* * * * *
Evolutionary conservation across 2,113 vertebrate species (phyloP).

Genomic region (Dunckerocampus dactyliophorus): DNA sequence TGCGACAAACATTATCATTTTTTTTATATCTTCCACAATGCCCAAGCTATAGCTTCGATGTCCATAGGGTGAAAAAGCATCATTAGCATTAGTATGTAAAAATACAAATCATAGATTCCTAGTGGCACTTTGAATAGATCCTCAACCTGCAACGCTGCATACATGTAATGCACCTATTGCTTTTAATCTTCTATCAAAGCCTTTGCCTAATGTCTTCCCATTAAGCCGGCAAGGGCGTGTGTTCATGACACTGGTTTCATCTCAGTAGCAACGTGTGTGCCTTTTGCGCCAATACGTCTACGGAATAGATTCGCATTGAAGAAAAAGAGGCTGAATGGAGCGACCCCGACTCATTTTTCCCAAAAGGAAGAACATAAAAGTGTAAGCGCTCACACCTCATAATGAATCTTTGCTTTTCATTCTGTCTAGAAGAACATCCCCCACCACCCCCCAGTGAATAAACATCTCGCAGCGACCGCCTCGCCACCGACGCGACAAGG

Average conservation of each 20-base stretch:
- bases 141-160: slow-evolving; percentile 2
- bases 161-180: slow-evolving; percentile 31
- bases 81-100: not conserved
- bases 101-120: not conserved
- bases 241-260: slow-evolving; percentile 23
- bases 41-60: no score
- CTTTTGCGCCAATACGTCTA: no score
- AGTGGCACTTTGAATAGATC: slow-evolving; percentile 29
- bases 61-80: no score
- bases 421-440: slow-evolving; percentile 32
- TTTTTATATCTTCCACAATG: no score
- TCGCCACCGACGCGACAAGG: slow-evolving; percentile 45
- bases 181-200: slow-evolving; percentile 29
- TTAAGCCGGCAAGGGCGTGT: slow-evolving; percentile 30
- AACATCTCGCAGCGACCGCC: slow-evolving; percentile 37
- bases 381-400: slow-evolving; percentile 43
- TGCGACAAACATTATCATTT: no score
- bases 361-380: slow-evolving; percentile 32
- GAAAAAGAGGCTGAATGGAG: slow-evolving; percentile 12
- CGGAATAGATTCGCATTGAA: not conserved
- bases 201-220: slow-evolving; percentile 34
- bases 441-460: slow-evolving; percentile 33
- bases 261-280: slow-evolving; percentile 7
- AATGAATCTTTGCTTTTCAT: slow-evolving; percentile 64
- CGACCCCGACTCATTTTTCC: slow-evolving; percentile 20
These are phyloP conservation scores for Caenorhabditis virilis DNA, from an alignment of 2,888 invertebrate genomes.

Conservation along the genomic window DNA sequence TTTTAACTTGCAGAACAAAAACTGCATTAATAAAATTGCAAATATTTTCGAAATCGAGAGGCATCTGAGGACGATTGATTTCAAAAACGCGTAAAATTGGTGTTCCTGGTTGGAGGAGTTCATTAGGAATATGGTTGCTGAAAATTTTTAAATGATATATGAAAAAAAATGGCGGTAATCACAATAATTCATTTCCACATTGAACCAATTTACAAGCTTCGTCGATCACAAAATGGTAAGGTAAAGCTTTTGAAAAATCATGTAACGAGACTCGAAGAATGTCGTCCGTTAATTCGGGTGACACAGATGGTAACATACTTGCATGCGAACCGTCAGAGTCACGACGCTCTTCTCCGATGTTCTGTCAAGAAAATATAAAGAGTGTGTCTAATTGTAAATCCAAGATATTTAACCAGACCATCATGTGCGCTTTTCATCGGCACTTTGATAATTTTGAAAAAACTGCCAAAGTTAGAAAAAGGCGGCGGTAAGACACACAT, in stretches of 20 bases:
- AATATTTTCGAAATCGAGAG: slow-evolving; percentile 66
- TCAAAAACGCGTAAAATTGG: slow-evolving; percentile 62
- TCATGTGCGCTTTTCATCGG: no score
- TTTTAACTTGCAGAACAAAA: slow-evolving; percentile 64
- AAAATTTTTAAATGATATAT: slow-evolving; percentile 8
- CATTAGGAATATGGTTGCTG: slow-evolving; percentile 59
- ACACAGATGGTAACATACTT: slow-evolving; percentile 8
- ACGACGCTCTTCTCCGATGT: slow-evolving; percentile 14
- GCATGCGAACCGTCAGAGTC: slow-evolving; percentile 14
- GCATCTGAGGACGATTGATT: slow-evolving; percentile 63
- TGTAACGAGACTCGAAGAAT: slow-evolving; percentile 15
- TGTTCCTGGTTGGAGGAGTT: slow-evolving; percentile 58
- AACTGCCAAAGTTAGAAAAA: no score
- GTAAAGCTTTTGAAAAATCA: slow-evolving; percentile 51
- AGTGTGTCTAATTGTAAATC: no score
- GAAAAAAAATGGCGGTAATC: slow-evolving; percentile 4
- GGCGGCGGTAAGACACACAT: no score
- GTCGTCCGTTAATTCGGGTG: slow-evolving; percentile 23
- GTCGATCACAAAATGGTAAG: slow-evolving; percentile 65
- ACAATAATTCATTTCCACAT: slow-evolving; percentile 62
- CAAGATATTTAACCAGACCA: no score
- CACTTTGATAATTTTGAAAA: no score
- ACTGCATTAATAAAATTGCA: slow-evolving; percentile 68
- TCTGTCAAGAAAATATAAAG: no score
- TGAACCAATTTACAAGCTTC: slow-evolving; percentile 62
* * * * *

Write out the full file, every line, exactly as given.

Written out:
Evolutionary conservation across 2,113 vertebrate species (phyloP).

Genomic region (Dunckerocampus dactyliophorus): DNA sequence TGCGACAAACATTATCATTTTTTTTATATCTTCCACAATGCCCAAGCTATAGCTTCGATGTCCATAGGGTGAAAAAGCATCATTAGCATTAGTATGTAAAAATACAAATCATAGATTCCTAGTGGCACTTTGAATAGATCCTCAACCTGCAACGCTGCATACATGTAATGCACCTATTGCTTTTAATCTTCTATCAAAGCCTTTGCCTAATGTCTTCCCATTAAGCCGGCAAGGGCGTGTGTTCATGACACTGGTTTCATCTCAGTAGCAACGTGTGTGCCTTTTGCGCCAATACGTCTACGGAATAGATTCGCATTGAAGAAAAAGAGGCTGAATGGAGCGACCCCGACTCATTTTTCCCAAAAGGAAGAACATAAAAGTGTAAGCGCTCACACCTCATAATGAATCTTTGCTTTTCATTCTGTCTAGAAGAACATCCCCCACCACCCCCCAGTGAATAAACATCTCGCAGCGACCGCCTCGCCACCGACGCGACAAGG

Average conservation of each 20-base stretch:
- bases 141-160: slow-evolving; percentile 2
- bases 161-180: slow-evolving; percentile 31
- bases 81-100: not conserved
- bases 101-120: not conserved
- bases 241-260: slow-evolving; percentile 23
- bases 41-60: no score
- CTTTTGCGCCAATACGTCTA: no score
- AGTGGCACTTTGAATAGATC: slow-evolving; percentile 29
- bases 61-80: no score
- bases 421-440: slow-evolving; percentile 32
- TTTTTATATCTTCCACAATG: no score
- TCGCCACCGACGCGACAAGG: slow-evolving; percentile 45
- bases 181-200: slow-evolving; percentile 29
- TTAAGCCGGCAAGGGCGTGT: slow-evolving; percentile 30
- AACATCTCGCAGCGACCGCC: slow-evolving; percentile 37
- bases 381-400: slow-evolving; percentile 43
- TGCGACAAACATTATCATTT: no score
- bases 361-380: slow-evolving; percentile 32
- GAAAAAGAGGCTGAATGGAG: slow-evolving; percentile 12
- CGGAATAGATTCGCATTGAA: not conserved
- bases 201-220: slow-evolving; percentile 34
- bases 441-460: slow-evolving; percentile 33
- bases 261-280: slow-evolving; percentile 7
- AATGAATCTTTGCTTTTCAT: slow-evolving; percentile 64
- CGACCCCGACTCATTTTTCC: slow-evolving; percentile 20
These are phyloP conservation scores for Caenorhabditis virilis DNA, from an alignment of 2,888 invertebrate genomes.

Conservation along the genomic window DNA sequence TTTTAACTTGCAGAACAAAAACTGCATTAATAAAATTGCAAATATTTTCGAAATCGAGAGGCATCTGAGGACGATTGATTTCAAAAACGCGTAAAATTGGTGTTCCTGGTTGGAGGAGTTCATTAGGAATATGGTTGCTGAAAATTTTTAAATGATATATGAAAAAAAATGGCGGTAATCACAATAATTCATTTCCACATTGAACCAATTTACAAGCTTCGTCGATCACAAAATGGTAAGGTAAAGCTTTTGAAAAATCATGTAACGAGACTCGAAGAATGTCGTCCGTTAATTCGGGTGACACAGATGGTAACATACTTGCATGCGAACCGTCAGAGTCACGACGCTCTTCTCCGATGTTCTGTCAAGAAAATATAAAGAGTGTGTCTAATTGTAAATCCAAGATATTTAACCAGACCATCATGTGCGCTTTTCATCGGCACTTTGATAATTTTGAAAAAACTGCCAAAGTTAGAAAAAGGCGGCGGTAAGACACACAT, in stretches of 20 bases:
- AATATTTTCGAAATCGAGAG: slow-evolving; percentile 66
- TCAAAAACGCGTAAAATTGG: slow-evolving; percentile 62
- TCATGTGCGCTTTTCATCGG: no score
- TTTTAACTTGCAGAACAAAA: slow-evolving; percentile 64
- AAAATTTTTAAATGATATAT: slow-evolving; percentile 8
- CATTAGGAATATGGTTGCTG: slow-evolving; percentile 59
- ACACAGATGGTAACATACTT: slow-evolving; percentile 8
- ACGACGCTCTTCTCCGATGT: slow-evolving; percentile 14
- GCATGCGAACCGTCAGAGTC: slow-evolving; percentile 14
- GCATCTGAGGACGATTGATT: slow-evolving; percentile 63
- TGTAACGAGACTCGAAGAAT: slow-evolving; percentile 15
- TGTTCCTGGTTGGAGGAGTT: slow-evolving; percentile 58
- AACTGCCAAAGTTAGAAAAA: no score
- GTAAAGCTTTTGAAAAATCA: slow-evolving; percentile 51
- AGTGTGTCTAATTGTAAATC: no score
- GAAAAAAAATGGCGGTAATC: slow-evolving; percentile 4
- GGCGGCGGTAAGACACACAT: no score
- GTCGTCCGTTAATTCGGGTG: slow-evolving; percentile 23
- GTCGATCACAAAATGGTAAG: slow-evolving; percentile 65
- ACAATAATTCATTTCCACAT: slow-evolving; percentile 62
- CAAGATATTTAACCAGACCA: no score
- CACTTTGATAATTTTGAAAA: no score
- ACTGCATTAATAAAATTGCA: slow-evolving; percentile 68
- TCTGTCAAGAAAATATAAAG: no score
- TGAACCAATTTACAAGCTTC: slow-evolving; percentile 62